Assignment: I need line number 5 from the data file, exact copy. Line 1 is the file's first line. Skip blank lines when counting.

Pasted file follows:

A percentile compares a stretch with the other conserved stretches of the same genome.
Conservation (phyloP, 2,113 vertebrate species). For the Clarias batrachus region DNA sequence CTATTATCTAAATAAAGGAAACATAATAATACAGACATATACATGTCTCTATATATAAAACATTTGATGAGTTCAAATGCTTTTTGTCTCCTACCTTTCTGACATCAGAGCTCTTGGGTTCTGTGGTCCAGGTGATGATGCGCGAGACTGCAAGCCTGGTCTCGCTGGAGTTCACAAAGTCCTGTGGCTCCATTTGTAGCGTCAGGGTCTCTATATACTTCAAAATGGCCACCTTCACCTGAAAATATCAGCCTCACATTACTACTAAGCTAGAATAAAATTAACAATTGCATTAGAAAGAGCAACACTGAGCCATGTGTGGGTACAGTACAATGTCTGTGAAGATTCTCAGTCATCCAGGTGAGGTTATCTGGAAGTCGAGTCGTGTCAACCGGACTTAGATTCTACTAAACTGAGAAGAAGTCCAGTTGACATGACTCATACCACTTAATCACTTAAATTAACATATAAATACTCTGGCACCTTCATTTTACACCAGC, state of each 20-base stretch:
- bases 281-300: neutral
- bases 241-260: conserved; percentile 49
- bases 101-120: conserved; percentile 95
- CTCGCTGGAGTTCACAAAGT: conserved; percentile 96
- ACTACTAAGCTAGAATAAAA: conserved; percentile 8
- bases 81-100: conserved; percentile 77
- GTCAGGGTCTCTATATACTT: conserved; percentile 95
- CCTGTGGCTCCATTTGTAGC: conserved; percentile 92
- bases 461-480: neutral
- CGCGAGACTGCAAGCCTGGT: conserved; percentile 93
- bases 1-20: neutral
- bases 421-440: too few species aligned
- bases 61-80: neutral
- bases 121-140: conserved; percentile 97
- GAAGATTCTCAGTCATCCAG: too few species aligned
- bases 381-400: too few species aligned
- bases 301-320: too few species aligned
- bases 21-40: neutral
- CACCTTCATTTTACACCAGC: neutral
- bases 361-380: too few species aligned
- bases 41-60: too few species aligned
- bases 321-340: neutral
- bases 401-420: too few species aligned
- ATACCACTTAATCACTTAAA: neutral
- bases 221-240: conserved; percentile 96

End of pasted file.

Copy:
- bases 101-120: conserved; percentile 95